Mark Pearce is caba’s Head of Service Development and Delivery. He holds a wealth of experience in health and social care, having worked previously with the UK’s National Health Service, as well as not-for-profit organisations and social housing groups.
As this financial crisis begins to really hit home, caba is receiving a noticeable increase in requests for much more extreme emotional support.
We’re seeing instances of self-harm and eating disorders, with even the children of members we speak with needing more intensive support. The research we’ve conducted for this report has found that nearly one-in-ten (9%) working and student accountants are regularly losing sleep over the cost-of-living crisis. And then there’s the ripple effect, on the surrounding family members. It’s like a pressure cooker, with feelings of inadequacy building and building.
It's easy to see where this pressure is coming from. Our financial wellbeing has the potential to affect our careers, our mental health and even our physical wellbeing. With the accountancy profession, specifically, there is a particular stigma surrounding the idea of being in debt, and the temptation is - understandably - to avoid the problem. To internalise your worries and bury your head in the sand.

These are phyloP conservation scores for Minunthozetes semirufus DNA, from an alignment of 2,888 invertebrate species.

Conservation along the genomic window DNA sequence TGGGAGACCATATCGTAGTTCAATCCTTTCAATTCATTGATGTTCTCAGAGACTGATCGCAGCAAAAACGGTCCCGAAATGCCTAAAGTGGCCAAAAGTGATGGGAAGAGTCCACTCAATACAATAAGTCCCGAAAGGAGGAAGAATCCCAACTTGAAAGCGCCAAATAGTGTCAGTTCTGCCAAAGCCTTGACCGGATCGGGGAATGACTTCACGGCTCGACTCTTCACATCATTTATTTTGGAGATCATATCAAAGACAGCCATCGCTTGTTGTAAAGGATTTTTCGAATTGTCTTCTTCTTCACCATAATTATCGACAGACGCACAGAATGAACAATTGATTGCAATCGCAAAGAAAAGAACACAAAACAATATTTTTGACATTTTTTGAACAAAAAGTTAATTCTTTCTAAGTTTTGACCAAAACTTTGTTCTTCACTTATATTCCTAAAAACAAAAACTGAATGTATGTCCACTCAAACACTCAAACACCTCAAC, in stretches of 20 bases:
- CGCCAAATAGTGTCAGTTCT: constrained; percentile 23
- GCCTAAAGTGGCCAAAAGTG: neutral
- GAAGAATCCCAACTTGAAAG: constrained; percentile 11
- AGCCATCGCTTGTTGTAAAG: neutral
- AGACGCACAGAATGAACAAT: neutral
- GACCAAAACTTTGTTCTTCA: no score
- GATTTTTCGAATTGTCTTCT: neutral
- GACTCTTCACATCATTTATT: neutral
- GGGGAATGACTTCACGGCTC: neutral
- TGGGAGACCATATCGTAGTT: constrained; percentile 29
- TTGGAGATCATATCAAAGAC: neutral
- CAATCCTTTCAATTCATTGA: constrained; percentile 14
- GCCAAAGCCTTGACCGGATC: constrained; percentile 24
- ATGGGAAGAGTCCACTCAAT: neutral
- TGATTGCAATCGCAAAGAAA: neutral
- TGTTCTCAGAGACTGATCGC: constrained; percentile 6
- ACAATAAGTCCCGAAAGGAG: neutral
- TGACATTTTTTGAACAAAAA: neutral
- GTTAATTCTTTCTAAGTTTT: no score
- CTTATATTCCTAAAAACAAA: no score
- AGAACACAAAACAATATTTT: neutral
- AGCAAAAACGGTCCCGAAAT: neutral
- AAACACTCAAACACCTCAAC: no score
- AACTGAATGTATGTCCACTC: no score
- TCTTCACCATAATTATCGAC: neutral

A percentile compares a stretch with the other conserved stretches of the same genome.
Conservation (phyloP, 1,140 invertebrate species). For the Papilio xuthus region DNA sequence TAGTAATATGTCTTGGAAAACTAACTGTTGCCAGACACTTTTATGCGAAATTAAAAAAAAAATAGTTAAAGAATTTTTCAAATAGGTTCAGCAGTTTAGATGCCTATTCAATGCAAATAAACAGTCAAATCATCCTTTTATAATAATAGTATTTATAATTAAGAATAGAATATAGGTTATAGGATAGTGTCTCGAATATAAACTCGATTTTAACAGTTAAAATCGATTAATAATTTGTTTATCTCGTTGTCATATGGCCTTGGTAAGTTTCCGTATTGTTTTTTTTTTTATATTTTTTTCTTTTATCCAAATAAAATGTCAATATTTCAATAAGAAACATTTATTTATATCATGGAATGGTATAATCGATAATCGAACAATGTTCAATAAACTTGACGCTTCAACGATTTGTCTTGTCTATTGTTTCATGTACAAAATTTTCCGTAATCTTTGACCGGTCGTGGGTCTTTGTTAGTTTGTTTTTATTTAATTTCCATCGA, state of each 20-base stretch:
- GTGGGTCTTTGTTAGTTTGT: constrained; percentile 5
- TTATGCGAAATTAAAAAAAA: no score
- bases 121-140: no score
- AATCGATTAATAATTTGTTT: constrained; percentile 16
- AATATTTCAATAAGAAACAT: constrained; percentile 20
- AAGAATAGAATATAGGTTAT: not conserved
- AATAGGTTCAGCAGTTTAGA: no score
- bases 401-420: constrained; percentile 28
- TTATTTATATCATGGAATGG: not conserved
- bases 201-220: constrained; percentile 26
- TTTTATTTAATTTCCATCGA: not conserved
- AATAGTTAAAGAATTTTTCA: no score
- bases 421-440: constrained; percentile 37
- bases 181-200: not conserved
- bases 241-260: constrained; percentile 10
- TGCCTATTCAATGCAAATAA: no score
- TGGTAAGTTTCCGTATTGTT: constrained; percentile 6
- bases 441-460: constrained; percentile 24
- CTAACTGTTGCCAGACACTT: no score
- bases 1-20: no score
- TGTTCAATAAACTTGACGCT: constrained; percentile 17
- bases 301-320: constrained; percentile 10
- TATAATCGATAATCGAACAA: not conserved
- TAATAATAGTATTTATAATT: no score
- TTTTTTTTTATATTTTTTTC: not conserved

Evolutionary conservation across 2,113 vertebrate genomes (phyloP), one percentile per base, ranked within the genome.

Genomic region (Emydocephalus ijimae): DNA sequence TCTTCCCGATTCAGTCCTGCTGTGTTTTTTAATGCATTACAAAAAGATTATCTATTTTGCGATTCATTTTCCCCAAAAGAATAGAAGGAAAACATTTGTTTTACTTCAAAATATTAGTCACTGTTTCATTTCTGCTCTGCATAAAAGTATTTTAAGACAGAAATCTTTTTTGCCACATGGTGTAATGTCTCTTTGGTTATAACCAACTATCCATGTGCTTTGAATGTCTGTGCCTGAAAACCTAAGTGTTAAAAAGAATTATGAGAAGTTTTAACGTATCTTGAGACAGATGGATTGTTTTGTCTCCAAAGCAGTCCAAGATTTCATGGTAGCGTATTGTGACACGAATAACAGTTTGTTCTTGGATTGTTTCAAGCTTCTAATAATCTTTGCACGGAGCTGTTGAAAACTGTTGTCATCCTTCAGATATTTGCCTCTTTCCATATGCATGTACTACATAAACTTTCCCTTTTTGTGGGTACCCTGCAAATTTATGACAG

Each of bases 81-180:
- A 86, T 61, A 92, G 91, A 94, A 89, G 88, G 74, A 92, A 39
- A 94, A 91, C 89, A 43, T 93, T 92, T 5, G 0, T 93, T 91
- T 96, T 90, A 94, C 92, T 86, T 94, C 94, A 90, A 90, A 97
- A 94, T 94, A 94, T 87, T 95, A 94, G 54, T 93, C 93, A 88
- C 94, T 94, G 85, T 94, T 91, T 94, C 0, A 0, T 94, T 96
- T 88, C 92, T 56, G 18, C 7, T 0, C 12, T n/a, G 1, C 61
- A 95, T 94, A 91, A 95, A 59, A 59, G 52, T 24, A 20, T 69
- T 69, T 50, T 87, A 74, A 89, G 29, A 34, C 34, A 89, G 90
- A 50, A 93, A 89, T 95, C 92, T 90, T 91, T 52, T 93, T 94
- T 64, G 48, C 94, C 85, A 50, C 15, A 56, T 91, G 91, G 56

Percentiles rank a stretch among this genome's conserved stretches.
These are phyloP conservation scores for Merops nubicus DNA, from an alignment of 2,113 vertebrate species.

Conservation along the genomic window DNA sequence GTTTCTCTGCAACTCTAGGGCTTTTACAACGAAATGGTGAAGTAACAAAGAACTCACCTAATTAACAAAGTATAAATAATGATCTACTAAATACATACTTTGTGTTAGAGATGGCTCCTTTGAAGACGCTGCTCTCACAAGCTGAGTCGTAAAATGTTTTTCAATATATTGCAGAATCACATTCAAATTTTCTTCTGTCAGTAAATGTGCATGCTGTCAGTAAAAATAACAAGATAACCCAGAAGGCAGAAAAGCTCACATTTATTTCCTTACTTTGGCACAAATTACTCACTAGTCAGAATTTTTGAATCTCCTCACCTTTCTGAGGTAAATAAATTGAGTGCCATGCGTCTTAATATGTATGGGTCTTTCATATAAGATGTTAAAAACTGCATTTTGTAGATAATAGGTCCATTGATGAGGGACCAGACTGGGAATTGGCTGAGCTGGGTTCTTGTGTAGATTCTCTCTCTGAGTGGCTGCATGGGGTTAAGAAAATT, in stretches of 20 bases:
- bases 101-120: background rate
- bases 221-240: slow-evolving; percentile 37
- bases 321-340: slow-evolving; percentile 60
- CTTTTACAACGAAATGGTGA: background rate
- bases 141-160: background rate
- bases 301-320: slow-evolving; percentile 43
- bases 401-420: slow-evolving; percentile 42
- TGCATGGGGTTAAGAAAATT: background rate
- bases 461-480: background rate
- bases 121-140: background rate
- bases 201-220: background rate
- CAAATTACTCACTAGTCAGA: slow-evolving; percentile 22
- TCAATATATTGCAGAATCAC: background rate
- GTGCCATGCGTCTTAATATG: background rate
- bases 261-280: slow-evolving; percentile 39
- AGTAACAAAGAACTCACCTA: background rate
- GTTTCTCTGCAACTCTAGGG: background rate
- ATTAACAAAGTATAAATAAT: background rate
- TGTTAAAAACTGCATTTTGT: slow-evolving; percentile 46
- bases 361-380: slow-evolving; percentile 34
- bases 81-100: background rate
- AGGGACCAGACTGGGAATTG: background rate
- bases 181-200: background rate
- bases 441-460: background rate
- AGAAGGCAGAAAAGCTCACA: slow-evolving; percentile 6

We need to normalise conversations about debt, and find ways of encouraging people to open up sooner. If you don’t talk, you can’t find solutions. The earlier you face this problem, the easier it is to manage.
The first thing to do is have that initial conversation and get access to some practical solutions. Try to do this as quickly as possible - it’s always better to have an intervention at a good juncture, before spiralling into greater debt or financial anxiety and stress. If you can just tell someone that you’re struggling, you’re on your way to getting support and opening other doors. Take that first step. It won’t be as bad as you think.
At caba, our role is to help the accountancy community, without any fear of judgement. We have a wealth of onsite career-focussed advice, from personal development tactics to advice for those looking to make changes in their career. In addition, caba advisors can offer free, confidential financial help, as well as support to help members secure a longer-term financial future. We can also offer emotional support when money worries are taking a toll on members’ mental health. If you haven’t turned to us before, you might not be aware of what solutions caba offers. Our support officers will even just listen, if that’s what you need.